Vista Still Getting Mixed Reviews
Windows Vista is now on the migration map for most enterprise customers, at least according to one researcher. But it's still getting hammered in the media.
Windows Vista is now on the migration map for most enterprise customers, at least according to one researcher. But it's still getting hammered in the media. Case in point: John Dvorak
, the noted tech curmudgeon/columnist, has had it up to here with Vista. So much so, he's threatening to dump Windows altogether.
The problem with Vista? Dvorak cites the price -- which many agree is inflated. Also the over-abundance of versions makes the purchase decision needlessly complicated.
He says Microsoft has taken its eye off the prize. Why? One word, Dvorak says: Google.
"Much of this mess, I strongly believe, is due to Microsoft's recent obsession with Google and online search. Now Microsoft wants to be in the advertising business because Google is in the advertising business. Meanwhile, it can't do its real job," he wrote. Others agreed.
That's akin to the mountain going to Mohammed. Dvorak is definitely a Windows guy, not a Linux or Mac head. Now he's threatening (kind of) to jump ship.
On the plus side, from Microsoft's point of view, corporations are starting to weave Vista into their future infrastructure plans, at least according to one market researcher. As of now, 2 percent of the desktops in 600 organizations surveyed by Forrester Research are running Vista.
That number sounds paltry, but coming within a year of official release, it isn't bad, according to Forrester analyst Benjamin Gray. Vista was generally available at the end of January, although enterprise accounts had access a month or so earlier.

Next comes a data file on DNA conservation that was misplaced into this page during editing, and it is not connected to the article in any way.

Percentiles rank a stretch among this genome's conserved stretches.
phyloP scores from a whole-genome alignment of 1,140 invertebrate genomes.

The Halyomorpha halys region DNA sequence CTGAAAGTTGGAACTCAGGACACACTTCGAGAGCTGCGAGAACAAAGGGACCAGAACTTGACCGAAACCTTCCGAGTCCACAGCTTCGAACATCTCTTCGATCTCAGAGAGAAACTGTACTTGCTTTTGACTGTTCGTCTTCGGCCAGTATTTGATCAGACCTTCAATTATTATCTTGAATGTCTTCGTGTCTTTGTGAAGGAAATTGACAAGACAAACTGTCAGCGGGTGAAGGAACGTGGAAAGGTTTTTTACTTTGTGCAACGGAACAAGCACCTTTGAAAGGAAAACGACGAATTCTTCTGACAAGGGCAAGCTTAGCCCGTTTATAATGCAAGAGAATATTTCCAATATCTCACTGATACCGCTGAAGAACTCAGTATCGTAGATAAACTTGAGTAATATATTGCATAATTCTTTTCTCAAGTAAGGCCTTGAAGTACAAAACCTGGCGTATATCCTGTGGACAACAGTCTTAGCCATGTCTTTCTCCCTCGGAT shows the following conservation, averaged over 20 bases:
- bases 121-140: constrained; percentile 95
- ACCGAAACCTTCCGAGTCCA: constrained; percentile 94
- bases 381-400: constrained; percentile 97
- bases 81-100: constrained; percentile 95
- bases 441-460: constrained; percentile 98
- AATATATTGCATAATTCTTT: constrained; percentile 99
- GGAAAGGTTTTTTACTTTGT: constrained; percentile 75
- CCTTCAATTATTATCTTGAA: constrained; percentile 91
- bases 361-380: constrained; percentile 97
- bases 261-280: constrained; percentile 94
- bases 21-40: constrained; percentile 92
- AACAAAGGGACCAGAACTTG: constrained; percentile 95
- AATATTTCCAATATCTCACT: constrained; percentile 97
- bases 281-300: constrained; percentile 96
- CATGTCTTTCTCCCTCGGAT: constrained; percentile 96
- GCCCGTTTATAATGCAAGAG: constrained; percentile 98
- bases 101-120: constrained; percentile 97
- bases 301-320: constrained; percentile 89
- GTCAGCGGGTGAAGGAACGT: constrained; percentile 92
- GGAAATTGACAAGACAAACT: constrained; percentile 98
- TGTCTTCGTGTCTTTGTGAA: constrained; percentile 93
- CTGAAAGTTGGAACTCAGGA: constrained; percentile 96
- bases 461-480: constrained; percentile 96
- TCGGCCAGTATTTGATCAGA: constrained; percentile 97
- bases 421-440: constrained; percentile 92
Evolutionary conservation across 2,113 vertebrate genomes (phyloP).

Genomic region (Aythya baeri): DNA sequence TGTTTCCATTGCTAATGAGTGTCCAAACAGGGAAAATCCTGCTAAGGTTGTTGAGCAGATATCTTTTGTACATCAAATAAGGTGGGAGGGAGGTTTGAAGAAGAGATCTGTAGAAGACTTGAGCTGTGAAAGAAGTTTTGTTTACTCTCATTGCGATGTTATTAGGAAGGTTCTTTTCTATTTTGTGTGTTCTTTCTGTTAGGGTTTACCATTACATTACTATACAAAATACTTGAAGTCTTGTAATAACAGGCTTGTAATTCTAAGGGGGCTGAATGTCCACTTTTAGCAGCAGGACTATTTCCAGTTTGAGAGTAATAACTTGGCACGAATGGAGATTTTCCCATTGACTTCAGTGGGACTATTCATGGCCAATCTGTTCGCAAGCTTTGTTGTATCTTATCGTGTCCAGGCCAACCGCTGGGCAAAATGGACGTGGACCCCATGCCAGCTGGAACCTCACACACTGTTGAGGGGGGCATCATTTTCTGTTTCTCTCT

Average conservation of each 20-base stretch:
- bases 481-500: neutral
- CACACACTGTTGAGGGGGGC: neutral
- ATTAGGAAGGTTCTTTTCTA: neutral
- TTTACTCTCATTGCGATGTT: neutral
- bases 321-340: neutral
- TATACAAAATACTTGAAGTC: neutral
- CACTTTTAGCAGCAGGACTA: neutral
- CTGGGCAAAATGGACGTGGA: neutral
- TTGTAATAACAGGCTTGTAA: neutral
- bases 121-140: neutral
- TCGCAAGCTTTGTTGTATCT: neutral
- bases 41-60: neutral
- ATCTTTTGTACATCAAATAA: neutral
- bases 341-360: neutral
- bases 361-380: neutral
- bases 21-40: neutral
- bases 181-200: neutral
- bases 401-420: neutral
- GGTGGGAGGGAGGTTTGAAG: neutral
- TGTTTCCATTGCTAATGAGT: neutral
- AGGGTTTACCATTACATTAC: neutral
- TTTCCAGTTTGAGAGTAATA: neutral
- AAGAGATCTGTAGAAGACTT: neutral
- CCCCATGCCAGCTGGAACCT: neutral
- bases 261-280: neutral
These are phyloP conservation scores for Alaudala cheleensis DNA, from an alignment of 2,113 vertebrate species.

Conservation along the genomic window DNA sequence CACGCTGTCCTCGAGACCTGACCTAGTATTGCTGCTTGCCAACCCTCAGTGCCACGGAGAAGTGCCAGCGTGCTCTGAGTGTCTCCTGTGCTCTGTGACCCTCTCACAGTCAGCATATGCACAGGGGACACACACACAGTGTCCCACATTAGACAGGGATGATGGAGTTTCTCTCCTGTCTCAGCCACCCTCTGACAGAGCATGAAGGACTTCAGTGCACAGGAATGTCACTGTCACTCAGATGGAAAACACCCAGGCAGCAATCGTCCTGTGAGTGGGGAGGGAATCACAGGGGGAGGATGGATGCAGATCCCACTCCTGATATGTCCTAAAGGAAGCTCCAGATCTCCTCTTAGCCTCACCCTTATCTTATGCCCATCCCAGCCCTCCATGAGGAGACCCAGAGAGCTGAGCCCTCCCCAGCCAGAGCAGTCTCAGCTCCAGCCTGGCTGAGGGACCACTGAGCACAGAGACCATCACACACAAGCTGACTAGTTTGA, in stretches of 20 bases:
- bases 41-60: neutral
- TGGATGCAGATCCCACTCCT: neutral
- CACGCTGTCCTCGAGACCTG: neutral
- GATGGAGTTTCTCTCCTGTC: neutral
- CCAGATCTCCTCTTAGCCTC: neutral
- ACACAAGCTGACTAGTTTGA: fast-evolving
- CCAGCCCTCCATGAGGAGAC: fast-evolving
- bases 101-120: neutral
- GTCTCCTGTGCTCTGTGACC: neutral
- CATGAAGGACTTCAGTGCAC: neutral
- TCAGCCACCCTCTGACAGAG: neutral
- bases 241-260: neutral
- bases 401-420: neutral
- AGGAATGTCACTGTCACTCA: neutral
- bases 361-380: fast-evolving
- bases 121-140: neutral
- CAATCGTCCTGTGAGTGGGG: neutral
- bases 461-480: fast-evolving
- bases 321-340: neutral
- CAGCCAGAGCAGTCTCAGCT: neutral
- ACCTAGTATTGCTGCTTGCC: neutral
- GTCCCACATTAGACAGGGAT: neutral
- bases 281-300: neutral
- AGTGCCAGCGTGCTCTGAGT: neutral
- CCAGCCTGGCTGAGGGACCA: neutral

Gray said companies weighing a move from Windows XP or earlier versions had some big factors to consider.
"Vista had some pretty serious hardware requirements and companies sitting down with the roadmap stumbled on a few things. First, [for a long time] there was limited information on Service Pack 1. Companies view SP1 Microsoft's blessing that the OS is complete. They were awaiting word on that. Now that they know it's coming [in the first quarter 2008] they will get more serious about upgrading," Gray told Redmond Developer News.
Companies have to test their line-of-business applications on the new operating system and if there are compatibility issues make decisions there as well, he noted. That process can take six to 12 months with some companies, even budgeting up to 18 months to fully check out their custom applications. "If they are not compatible they will have to be updated through Windows update or through other ISVs," Gray said.
Many users and the developers supporting them are not sure what the big benefit of Vista is over Windows XP, especially as many of the features promised for Vista (when it was to be part of Longhorn) are now being pulled forward to Windows XP.
Gray says Vista's biggest advantage over XP is in security and security management, which is important for IT departments. "There are also some very nice usability, user experience things. But the biggest driver is simply to stay current with Microsoft support," he said.
Barbara Darrow is Industry Editor for Redmond Developer News, Redmond magazine and Redmond Channel Partner. She has covered technology and business issues for 20 years.